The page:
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Racial/Ethnic Disparities Across Indicators of Cigarette Smoking in the Era of Increased Tobacco Control, 1992-2019.
Published Web Locationhttps://doi.org/10.1093/ntr/ntaa231
IntroductionThis study compared tobacco use and cessation for African Americans (AA), Asians/Pacific Islanders (API), Hispanics/Latinos (H/L), American Indian/Alaskan Natives (AI/AN), and non-Hispanic Whites (NHW) in the United States to California (CA), the state with the longest continually funded tobacco control program. The purpose of this study was to identify tobacco use disparities across racial/ethnic groups across time.
MethodsCigarette use prevalence (uptake and current use), consumption (mean number of cigarettes smoked per day [CPD]), and quit ratios were calculated across survey years, and trends were examined within each race/ethnic group and comparing between CA and the United States, utilizing the 1992-2019 Tobacco Use Supplements to the Current Population Survey.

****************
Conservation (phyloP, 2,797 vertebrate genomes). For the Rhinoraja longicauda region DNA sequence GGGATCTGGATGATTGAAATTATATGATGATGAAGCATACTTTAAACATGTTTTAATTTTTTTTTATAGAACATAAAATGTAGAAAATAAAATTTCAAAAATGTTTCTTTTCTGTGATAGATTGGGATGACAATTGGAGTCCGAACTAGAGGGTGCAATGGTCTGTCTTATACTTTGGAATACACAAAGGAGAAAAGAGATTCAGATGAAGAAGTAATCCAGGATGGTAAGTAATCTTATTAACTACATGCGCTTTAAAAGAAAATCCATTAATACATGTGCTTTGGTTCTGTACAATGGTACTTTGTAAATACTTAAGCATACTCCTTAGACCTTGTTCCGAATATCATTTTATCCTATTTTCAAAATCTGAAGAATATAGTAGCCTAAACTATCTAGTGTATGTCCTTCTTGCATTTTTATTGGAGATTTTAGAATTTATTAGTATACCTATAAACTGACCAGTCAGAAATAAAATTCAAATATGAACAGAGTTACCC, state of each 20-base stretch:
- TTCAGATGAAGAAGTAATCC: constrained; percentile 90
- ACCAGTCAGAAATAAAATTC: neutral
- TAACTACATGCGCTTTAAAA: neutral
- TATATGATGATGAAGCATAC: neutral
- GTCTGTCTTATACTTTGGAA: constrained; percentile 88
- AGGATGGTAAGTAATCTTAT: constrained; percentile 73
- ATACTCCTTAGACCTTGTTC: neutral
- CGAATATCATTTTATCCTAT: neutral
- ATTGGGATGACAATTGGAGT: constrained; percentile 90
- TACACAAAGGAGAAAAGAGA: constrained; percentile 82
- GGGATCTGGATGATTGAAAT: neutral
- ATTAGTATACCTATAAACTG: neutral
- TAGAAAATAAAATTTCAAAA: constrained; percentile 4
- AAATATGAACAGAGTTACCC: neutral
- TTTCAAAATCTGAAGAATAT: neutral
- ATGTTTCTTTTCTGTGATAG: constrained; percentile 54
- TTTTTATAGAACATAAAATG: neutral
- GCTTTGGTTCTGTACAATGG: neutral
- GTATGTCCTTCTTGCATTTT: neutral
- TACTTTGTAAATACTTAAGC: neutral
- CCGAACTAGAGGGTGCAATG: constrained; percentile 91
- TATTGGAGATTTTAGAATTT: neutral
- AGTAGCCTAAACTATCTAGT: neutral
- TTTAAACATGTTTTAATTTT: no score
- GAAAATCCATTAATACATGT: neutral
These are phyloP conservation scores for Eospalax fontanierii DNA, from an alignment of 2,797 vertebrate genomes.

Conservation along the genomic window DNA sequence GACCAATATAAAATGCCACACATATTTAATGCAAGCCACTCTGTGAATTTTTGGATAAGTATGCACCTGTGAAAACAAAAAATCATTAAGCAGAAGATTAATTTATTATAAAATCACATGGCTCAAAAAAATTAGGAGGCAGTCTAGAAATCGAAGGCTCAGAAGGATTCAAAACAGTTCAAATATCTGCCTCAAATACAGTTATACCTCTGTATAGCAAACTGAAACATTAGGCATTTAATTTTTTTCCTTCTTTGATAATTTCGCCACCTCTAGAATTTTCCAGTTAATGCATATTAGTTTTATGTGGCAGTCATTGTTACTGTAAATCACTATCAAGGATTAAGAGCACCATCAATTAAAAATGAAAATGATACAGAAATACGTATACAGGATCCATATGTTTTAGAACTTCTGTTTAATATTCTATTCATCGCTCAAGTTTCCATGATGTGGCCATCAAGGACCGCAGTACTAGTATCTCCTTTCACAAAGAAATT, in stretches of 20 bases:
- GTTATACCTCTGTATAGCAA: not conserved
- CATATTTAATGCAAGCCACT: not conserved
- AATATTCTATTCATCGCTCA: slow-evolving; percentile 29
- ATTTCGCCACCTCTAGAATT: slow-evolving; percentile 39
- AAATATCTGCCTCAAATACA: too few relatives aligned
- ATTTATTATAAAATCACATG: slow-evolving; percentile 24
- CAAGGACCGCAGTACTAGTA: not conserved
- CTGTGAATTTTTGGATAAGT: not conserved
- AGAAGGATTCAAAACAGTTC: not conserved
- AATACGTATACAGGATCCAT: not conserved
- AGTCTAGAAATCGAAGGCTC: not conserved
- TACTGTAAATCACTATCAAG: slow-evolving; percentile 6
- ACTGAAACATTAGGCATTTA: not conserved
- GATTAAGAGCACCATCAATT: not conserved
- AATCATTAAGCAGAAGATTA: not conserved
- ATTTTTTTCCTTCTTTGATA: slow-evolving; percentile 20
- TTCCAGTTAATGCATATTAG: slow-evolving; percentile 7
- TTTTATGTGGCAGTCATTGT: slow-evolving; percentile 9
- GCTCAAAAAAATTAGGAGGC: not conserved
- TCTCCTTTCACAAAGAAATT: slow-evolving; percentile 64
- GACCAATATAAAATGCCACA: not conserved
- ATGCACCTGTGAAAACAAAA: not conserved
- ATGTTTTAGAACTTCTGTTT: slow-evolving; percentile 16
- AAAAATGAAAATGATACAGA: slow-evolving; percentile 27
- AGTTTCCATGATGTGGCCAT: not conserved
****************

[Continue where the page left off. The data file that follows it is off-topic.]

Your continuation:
ResultsPrevalence decreased for all race/ethnic groups. Current use among CA NHW showed significant decline compared with US counterparts, whereas US H/L showed greater decline than CA counterparts. CPD decreased by approximately 30% across race/ethnic groups, with CA groups having lower numbers. The greatest decrease occurred among AA in CA (average 10.3 CPD [95% confidence interval (CI): 10.3, 12.6] in 1992/1993 to 3 CPD [95% CI: 2.4, 3.7] in 2018/2019). Quit ratios increased from 1992/1993 to 2018/2019 for CA H/L 52.4% (95% CI: 49.8, 53.0) to 59.3 (95% CI: 55.8, 62.5) and CA NHWs 61.5% (95% CI: 60.7, 61.9) to 63.8% (95% CI: 63.9, 66.9).
ConclusionsAlthough overall prevalence decreased over time for each racial/ethnic group, declines in CA outpaced the United States only for NHWs. Reductions in CPD were encouraging but the quit ratio points to the need to increase tobacco control efforts toward cessation.
ImplicationsThe successes in reduced cigarette use uptake and prevalence across time for both California and the rest of the United States were observed largely among non-Hispanic White populations. Although reductions in the number of cigarettes smoked per day are a notable success, particularly among the Californian African Americans, efforts to support quitting across racial/ethnic groups, especially marginalized groups, need to be prioritized.
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